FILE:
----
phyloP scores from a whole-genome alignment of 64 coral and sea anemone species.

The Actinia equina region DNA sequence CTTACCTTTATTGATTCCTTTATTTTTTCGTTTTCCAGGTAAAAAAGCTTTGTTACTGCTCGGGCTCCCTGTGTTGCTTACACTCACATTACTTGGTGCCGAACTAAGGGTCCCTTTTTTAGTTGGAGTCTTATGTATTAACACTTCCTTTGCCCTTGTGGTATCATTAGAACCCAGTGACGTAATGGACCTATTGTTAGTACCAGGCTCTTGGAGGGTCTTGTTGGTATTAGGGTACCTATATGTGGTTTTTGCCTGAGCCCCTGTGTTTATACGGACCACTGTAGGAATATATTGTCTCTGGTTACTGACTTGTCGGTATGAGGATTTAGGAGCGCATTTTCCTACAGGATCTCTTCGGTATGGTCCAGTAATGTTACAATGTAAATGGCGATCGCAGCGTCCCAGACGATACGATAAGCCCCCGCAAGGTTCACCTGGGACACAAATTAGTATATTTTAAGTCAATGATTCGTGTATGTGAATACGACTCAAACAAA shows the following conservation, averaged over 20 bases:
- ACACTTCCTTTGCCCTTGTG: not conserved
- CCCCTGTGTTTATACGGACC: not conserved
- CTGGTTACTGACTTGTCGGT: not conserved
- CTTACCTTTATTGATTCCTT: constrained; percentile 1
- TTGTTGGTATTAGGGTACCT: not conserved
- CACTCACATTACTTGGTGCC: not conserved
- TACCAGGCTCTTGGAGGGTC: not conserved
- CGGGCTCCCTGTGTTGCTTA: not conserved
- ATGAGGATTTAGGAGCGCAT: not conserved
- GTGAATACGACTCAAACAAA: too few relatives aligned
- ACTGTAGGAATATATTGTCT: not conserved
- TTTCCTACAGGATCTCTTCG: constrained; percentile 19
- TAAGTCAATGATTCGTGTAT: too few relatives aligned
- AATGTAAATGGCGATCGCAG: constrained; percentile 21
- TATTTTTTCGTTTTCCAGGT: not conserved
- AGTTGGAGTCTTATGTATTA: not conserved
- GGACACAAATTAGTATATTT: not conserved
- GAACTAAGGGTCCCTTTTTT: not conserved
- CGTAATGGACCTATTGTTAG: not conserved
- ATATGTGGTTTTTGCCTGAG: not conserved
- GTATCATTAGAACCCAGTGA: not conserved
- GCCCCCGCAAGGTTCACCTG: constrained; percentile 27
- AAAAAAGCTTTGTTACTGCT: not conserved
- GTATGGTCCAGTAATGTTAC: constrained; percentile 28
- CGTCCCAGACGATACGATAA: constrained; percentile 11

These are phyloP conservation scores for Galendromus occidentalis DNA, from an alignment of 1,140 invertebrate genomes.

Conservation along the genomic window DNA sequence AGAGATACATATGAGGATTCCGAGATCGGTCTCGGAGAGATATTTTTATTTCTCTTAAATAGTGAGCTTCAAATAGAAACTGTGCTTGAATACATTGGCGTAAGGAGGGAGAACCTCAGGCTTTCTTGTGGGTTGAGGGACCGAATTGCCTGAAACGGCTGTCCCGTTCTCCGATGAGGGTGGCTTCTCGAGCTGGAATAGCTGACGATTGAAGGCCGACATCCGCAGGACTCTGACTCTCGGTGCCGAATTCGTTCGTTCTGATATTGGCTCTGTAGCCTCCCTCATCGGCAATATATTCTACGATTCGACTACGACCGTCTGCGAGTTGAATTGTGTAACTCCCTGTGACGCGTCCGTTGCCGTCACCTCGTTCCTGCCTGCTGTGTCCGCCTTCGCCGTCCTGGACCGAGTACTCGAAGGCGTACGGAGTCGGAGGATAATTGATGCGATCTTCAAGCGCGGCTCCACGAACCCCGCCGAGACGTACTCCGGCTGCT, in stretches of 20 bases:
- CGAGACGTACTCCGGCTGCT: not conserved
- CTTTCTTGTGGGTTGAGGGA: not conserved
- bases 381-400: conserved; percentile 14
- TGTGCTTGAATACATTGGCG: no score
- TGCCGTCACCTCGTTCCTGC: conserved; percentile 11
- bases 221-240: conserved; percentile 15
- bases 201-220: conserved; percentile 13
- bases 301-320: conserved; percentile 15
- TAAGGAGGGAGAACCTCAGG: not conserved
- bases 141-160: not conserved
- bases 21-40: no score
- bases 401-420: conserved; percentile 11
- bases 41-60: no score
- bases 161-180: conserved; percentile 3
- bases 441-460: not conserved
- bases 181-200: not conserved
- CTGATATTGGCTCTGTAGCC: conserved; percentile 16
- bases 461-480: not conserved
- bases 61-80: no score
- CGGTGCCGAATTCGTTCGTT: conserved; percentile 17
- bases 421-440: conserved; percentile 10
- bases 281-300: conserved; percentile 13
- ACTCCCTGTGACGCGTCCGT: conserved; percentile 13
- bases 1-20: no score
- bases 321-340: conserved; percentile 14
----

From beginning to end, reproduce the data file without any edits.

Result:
phyloP scores from a whole-genome alignment of 64 coral and sea anemone species.

The Actinia equina region DNA sequence CTTACCTTTATTGATTCCTTTATTTTTTCGTTTTCCAGGTAAAAAAGCTTTGTTACTGCTCGGGCTCCCTGTGTTGCTTACACTCACATTACTTGGTGCCGAACTAAGGGTCCCTTTTTTAGTTGGAGTCTTATGTATTAACACTTCCTTTGCCCTTGTGGTATCATTAGAACCCAGTGACGTAATGGACCTATTGTTAGTACCAGGCTCTTGGAGGGTCTTGTTGGTATTAGGGTACCTATATGTGGTTTTTGCCTGAGCCCCTGTGTTTATACGGACCACTGTAGGAATATATTGTCTCTGGTTACTGACTTGTCGGTATGAGGATTTAGGAGCGCATTTTCCTACAGGATCTCTTCGGTATGGTCCAGTAATGTTACAATGTAAATGGCGATCGCAGCGTCCCAGACGATACGATAAGCCCCCGCAAGGTTCACCTGGGACACAAATTAGTATATTTTAAGTCAATGATTCGTGTATGTGAATACGACTCAAACAAA shows the following conservation, averaged over 20 bases:
- ACACTTCCTTTGCCCTTGTG: not conserved
- CCCCTGTGTTTATACGGACC: not conserved
- CTGGTTACTGACTTGTCGGT: not conserved
- CTTACCTTTATTGATTCCTT: constrained; percentile 1
- TTGTTGGTATTAGGGTACCT: not conserved
- CACTCACATTACTTGGTGCC: not conserved
- TACCAGGCTCTTGGAGGGTC: not conserved
- CGGGCTCCCTGTGTTGCTTA: not conserved
- ATGAGGATTTAGGAGCGCAT: not conserved
- GTGAATACGACTCAAACAAA: too few relatives aligned
- ACTGTAGGAATATATTGTCT: not conserved
- TTTCCTACAGGATCTCTTCG: constrained; percentile 19
- TAAGTCAATGATTCGTGTAT: too few relatives aligned
- AATGTAAATGGCGATCGCAG: constrained; percentile 21
- TATTTTTTCGTTTTCCAGGT: not conserved
- AGTTGGAGTCTTATGTATTA: not conserved
- GGACACAAATTAGTATATTT: not conserved
- GAACTAAGGGTCCCTTTTTT: not conserved
- CGTAATGGACCTATTGTTAG: not conserved
- ATATGTGGTTTTTGCCTGAG: not conserved
- GTATCATTAGAACCCAGTGA: not conserved
- GCCCCCGCAAGGTTCACCTG: constrained; percentile 27
- AAAAAAGCTTTGTTACTGCT: not conserved
- GTATGGTCCAGTAATGTTAC: constrained; percentile 28
- CGTCCCAGACGATACGATAA: constrained; percentile 11

These are phyloP conservation scores for Galendromus occidentalis DNA, from an alignment of 1,140 invertebrate genomes.

Conservation along the genomic window DNA sequence AGAGATACATATGAGGATTCCGAGATCGGTCTCGGAGAGATATTTTTATTTCTCTTAAATAGTGAGCTTCAAATAGAAACTGTGCTTGAATACATTGGCGTAAGGAGGGAGAACCTCAGGCTTTCTTGTGGGTTGAGGGACCGAATTGCCTGAAACGGCTGTCCCGTTCTCCGATGAGGGTGGCTTCTCGAGCTGGAATAGCTGACGATTGAAGGCCGACATCCGCAGGACTCTGACTCTCGGTGCCGAATTCGTTCGTTCTGATATTGGCTCTGTAGCCTCCCTCATCGGCAATATATTCTACGATTCGACTACGACCGTCTGCGAGTTGAATTGTGTAACTCCCTGTGACGCGTCCGTTGCCGTCACCTCGTTCCTGCCTGCTGTGTCCGCCTTCGCCGTCCTGGACCGAGTACTCGAAGGCGTACGGAGTCGGAGGATAATTGATGCGATCTTCAAGCGCGGCTCCACGAACCCCGCCGAGACGTACTCCGGCTGCT, in stretches of 20 bases:
- CGAGACGTACTCCGGCTGCT: not conserved
- CTTTCTTGTGGGTTGAGGGA: not conserved
- bases 381-400: conserved; percentile 14
- TGTGCTTGAATACATTGGCG: no score
- TGCCGTCACCTCGTTCCTGC: conserved; percentile 11
- bases 221-240: conserved; percentile 15
- bases 201-220: conserved; percentile 13
- bases 301-320: conserved; percentile 15
- TAAGGAGGGAGAACCTCAGG: not conserved
- bases 141-160: not conserved
- bases 21-40: no score
- bases 401-420: conserved; percentile 11
- bases 41-60: no score
- bases 161-180: conserved; percentile 3
- bases 441-460: not conserved
- bases 181-200: not conserved
- CTGATATTGGCTCTGTAGCC: conserved; percentile 16
- bases 461-480: not conserved
- bases 61-80: no score
- CGGTGCCGAATTCGTTCGTT: conserved; percentile 17
- bases 421-440: conserved; percentile 10
- bases 281-300: conserved; percentile 13
- ACTCCCTGTGACGCGTCCGT: conserved; percentile 13
- bases 1-20: no score
- bases 321-340: conserved; percentile 14